Monkey Typewriters, Part 2

Posted by Worldview Warriors On Friday, September 7, 2018 9 comments

by Charlie Wolcott

Last week I introduced a central argument to the Huxley-Wilberforce Debate of 1860, including an analysis of a central argument to the debate, the Monkey-Typewriter Theory by A.E. Wilder-Smith. I believe Wilder-Smith had a good argument to make in answering Huxley’s charge that given enough time, a monkey could reproduce the 23rd Psalm by mere chance. However, in the short time he had, I believe there are other points he could have made and I will dig into those here.

One Evolutionist argument I keep hearing lately is that they do not support the idea that all life came about by change because the laws of science, namely natural selection, prevent it from being completely by chance. I would suggest these Evolutionists read more of the history of their own model because ‘by chance’ or rather ‘by time’ is absolutely central to their entire position. It’s not just Huxley who used this argument. Numerous Evolutionists pin everything upon time. That is why they are so virulent against a young earth model. Remove millions of years and everything they believe falls apart. The key is time. Give it enough time, and it is bound to happen. That is why so many of them will fight as though their very lives depend upon it for “millions of years.” They will be open to question any detail about their models EXCEPT millions of years. And when one dating method fails to produce for them, they dismiss it and move onto the next one without ever changing their mindset. I read Richard Dawkins’ The God Delusion and while he mocks the very notion of God, he effectively replaces God with “natural selection,” giving it descriptions and jobs that it nowhere comes close to carrying out.

I actually laugh at the notion that Evolution is not guided by chance but by “natural forces” (namely natural selection) because they are shooting themselves in the foot. Pure random chance is actually BETTER odds for them than otherwise. Why? Because the laws of science we know are in place actually make the job they need to get Evolution going go against what they need to happen. As I mentioned last week, in order to get and maintain amino acids to create RNA and DNA, there needs to be a controlled mechanism which can lock the acids in place, prevent the reversible reactions from taking place, and keep their orientation correct.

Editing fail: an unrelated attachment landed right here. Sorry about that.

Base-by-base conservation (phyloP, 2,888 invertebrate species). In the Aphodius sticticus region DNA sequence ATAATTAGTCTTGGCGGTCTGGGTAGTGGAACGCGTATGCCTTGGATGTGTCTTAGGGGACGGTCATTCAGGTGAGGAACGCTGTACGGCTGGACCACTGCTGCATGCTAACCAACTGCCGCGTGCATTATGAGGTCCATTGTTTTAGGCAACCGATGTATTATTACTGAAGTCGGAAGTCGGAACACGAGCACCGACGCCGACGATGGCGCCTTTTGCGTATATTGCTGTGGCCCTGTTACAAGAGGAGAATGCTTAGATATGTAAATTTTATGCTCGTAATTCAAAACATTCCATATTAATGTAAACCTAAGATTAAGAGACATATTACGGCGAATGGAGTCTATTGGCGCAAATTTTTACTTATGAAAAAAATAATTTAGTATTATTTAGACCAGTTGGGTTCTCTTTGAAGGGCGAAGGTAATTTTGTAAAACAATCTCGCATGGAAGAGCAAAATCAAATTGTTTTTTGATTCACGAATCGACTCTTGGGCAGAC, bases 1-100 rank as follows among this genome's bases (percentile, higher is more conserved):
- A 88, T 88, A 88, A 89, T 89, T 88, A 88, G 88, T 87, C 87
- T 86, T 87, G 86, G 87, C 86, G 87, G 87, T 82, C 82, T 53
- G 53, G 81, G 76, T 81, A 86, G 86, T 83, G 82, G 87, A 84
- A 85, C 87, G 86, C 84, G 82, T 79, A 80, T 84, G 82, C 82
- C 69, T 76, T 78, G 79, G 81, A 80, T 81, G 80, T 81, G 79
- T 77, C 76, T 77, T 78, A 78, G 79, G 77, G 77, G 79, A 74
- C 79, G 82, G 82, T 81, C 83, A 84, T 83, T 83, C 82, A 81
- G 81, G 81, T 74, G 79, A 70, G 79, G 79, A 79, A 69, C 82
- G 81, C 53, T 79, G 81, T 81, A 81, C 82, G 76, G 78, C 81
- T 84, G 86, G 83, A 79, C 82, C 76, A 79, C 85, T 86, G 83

A very popular Creationist argument against the origins of life is the 747-tornado analogy. If a tornado were to fly through a junkyard for long enough time, it would produce a fully functional 747 airplane. That is what abiogenesis sounds like to a Creationist. It’s utterly foolishness. However, there is a detail often forgotten in such an analogy. This analogy assumes all the parts to a 747 are there and already designed to do what they are supposed to do. Evolution has to account not just for the organization of the 747, but also the origins of the pieces of the 747, able to be placed in the correct location and with the right number with the right shape and size to make the plane work.

The typewriter analogy fails to apply to the Evolutionist position because while typing at random can mathematically produce a completed piece of literature, it does not account for the typewriter itself. How, by chance, could a typewriter come together, ready and able to produce 26 English letters, not counting 10 numeric digits nor spaces nor symbols? The Evolutionists needs the typewriter BEFORE he can start looking at paper. With genetics, the Evolutionist needs the cell which produces the DNA BEFORE it can start looking at amino acid order and structure. It’s a Catch-22.

This is the reason why Evolutionists are so determined to divorce Evolution from Abiogenesis. They know that WE know they have no answer to abiogenesis, and we also know that abiogenesis is the engine that drives Evolution. They say it doesn’t matter how it got started. It did, and biological evolution is all that matters. I’m sorry but that logic does not fly. My favorite analogy to this is trying to talk about the dealings of a space shuttle orbiting earth but not being concerned about the launch. If you have no launch, you have no orbit. Wilder-Smith uses electrical power for his analogy in his book The Natural Sciences Know Nothing of Evolution. You can talk about individual outlets all you want, but unless the mains are on, you will get no power. No abiogenesis, no Evolution… PERIOD! As far as I am concerned, trying to separate the two is a dishonest admission of defeat.